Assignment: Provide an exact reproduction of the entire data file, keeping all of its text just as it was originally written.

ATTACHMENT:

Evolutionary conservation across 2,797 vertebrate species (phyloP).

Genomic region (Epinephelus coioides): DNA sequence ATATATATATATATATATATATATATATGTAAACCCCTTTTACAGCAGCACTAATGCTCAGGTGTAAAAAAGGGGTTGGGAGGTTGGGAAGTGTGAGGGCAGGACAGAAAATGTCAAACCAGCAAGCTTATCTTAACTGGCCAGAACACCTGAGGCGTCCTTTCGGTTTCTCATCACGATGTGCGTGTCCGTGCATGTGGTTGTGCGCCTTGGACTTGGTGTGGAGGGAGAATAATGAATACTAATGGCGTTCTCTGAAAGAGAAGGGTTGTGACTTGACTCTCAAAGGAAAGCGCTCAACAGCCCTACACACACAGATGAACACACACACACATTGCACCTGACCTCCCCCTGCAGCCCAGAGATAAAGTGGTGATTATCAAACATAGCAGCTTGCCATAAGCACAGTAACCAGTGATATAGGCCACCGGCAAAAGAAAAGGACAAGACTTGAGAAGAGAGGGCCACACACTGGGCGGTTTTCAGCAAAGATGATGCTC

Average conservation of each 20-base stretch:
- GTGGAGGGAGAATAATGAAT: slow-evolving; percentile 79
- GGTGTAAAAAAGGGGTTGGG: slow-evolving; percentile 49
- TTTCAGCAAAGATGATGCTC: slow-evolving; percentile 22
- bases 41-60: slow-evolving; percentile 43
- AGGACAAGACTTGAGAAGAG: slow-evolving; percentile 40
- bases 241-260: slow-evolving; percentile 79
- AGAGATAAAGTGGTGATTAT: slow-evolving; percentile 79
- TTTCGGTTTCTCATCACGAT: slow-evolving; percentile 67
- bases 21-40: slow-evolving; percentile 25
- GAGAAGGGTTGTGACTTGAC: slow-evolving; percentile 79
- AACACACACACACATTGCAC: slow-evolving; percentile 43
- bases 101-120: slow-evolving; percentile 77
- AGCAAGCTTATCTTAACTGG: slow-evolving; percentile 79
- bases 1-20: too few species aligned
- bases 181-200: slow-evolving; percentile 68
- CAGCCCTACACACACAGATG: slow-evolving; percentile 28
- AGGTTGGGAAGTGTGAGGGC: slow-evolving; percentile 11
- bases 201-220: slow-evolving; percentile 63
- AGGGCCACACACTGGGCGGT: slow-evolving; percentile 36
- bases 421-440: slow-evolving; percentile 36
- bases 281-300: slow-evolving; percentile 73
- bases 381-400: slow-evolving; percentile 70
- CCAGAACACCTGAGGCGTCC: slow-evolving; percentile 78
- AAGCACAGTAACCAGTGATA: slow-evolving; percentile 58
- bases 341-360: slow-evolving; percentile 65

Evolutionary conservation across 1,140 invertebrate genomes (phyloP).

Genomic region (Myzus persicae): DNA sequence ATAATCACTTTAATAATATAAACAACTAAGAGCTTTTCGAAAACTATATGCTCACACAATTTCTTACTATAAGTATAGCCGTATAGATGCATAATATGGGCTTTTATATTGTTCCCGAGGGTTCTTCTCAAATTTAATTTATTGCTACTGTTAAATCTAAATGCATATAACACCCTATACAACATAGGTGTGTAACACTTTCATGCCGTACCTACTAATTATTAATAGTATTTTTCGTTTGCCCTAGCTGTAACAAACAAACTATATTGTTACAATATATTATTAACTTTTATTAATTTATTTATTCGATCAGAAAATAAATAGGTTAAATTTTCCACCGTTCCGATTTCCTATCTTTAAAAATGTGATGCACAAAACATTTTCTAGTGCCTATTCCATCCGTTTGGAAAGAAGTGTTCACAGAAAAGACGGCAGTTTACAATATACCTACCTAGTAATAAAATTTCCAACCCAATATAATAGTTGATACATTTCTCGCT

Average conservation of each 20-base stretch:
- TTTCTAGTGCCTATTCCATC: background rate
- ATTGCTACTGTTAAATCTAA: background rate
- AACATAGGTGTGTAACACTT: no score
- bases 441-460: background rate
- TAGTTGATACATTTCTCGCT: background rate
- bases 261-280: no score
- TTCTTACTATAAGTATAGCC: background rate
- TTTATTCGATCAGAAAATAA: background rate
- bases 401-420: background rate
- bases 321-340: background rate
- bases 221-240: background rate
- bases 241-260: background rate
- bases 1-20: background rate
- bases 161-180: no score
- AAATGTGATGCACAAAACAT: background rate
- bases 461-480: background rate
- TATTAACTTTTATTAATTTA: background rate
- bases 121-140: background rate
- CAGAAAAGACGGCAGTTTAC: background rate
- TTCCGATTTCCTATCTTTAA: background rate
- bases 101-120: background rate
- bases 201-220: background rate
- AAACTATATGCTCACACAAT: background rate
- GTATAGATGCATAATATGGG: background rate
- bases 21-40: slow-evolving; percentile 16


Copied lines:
Evolutionary conservation across 2,797 vertebrate species (phyloP).

Genomic region (Epinephelus coioides): DNA sequence ATATATATATATATATATATATATATATGTAAACCCCTTTTACAGCAGCACTAATGCTCAGGTGTAAAAAAGGGGTTGGGAGGTTGGGAAGTGTGAGGGCAGGACAGAAAATGTCAAACCAGCAAGCTTATCTTAACTGGCCAGAACACCTGAGGCGTCCTTTCGGTTTCTCATCACGATGTGCGTGTCCGTGCATGTGGTTGTGCGCCTTGGACTTGGTGTGGAGGGAGAATAATGAATACTAATGGCGTTCTCTGAAAGAGAAGGGTTGTGACTTGACTCTCAAAGGAAAGCGCTCAACAGCCCTACACACACAGATGAACACACACACACATTGCACCTGACCTCCCCCTGCAGCCCAGAGATAAAGTGGTGATTATCAAACATAGCAGCTTGCCATAAGCACAGTAACCAGTGATATAGGCCACCGGCAAAAGAAAAGGACAAGACTTGAGAAGAGAGGGCCACACACTGGGCGGTTTTCAGCAAAGATGATGCTC

Average conservation of each 20-base stretch:
- GTGGAGGGAGAATAATGAAT: slow-evolving; percentile 79
- GGTGTAAAAAAGGGGTTGGG: slow-evolving; percentile 49
- TTTCAGCAAAGATGATGCTC: slow-evolving; percentile 22
- bases 41-60: slow-evolving; percentile 43
- AGGACAAGACTTGAGAAGAG: slow-evolving; percentile 40
- bases 241-260: slow-evolving; percentile 79
- AGAGATAAAGTGGTGATTAT: slow-evolving; percentile 79
- TTTCGGTTTCTCATCACGAT: slow-evolving; percentile 67
- bases 21-40: slow-evolving; percentile 25
- GAGAAGGGTTGTGACTTGAC: slow-evolving; percentile 79
- AACACACACACACATTGCAC: slow-evolving; percentile 43
- bases 101-120: slow-evolving; percentile 77
- AGCAAGCTTATCTTAACTGG: slow-evolving; percentile 79
- bases 1-20: too few species aligned
- bases 181-200: slow-evolving; percentile 68
- CAGCCCTACACACACAGATG: slow-evolving; percentile 28
- AGGTTGGGAAGTGTGAGGGC: slow-evolving; percentile 11
- bases 201-220: slow-evolving; percentile 63
- AGGGCCACACACTGGGCGGT: slow-evolving; percentile 36
- bases 421-440: slow-evolving; percentile 36
- bases 281-300: slow-evolving; percentile 73
- bases 381-400: slow-evolving; percentile 70
- CCAGAACACCTGAGGCGTCC: slow-evolving; percentile 78
- AAGCACAGTAACCAGTGATA: slow-evolving; percentile 58
- bases 341-360: slow-evolving; percentile 65

Evolutionary conservation across 1,140 invertebrate genomes (phyloP).

Genomic region (Myzus persicae): DNA sequence ATAATCACTTTAATAATATAAACAACTAAGAGCTTTTCGAAAACTATATGCTCACACAATTTCTTACTATAAGTATAGCCGTATAGATGCATAATATGGGCTTTTATATTGTTCCCGAGGGTTCTTCTCAAATTTAATTTATTGCTACTGTTAAATCTAAATGCATATAACACCCTATACAACATAGGTGTGTAACACTTTCATGCCGTACCTACTAATTATTAATAGTATTTTTCGTTTGCCCTAGCTGTAACAAACAAACTATATTGTTACAATATATTATTAACTTTTATTAATTTATTTATTCGATCAGAAAATAAATAGGTTAAATTTTCCACCGTTCCGATTTCCTATCTTTAAAAATGTGATGCACAAAACATTTTCTAGTGCCTATTCCATCCGTTTGGAAAGAAGTGTTCACAGAAAAGACGGCAGTTTACAATATACCTACCTAGTAATAAAATTTCCAACCCAATATAATAGTTGATACATTTCTCGCT

Average conservation of each 20-base stretch:
- TTTCTAGTGCCTATTCCATC: background rate
- ATTGCTACTGTTAAATCTAA: background rate
- AACATAGGTGTGTAACACTT: no score
- bases 441-460: background rate
- TAGTTGATACATTTCTCGCT: background rate
- bases 261-280: no score
- TTCTTACTATAAGTATAGCC: background rate
- TTTATTCGATCAGAAAATAA: background rate
- bases 401-420: background rate
- bases 321-340: background rate
- bases 221-240: background rate
- bases 241-260: background rate
- bases 1-20: background rate
- bases 161-180: no score
- AAATGTGATGCACAAAACAT: background rate
- bases 461-480: background rate
- TATTAACTTTTATTAATTTA: background rate
- bases 121-140: background rate
- CAGAAAAGACGGCAGTTTAC: background rate
- TTCCGATTTCCTATCTTTAA: background rate
- bases 101-120: background rate
- bases 201-220: background rate
- AAACTATATGCTCACACAAT: background rate
- GTATAGATGCATAATATGGG: background rate
- bases 21-40: slow-evolving; percentile 16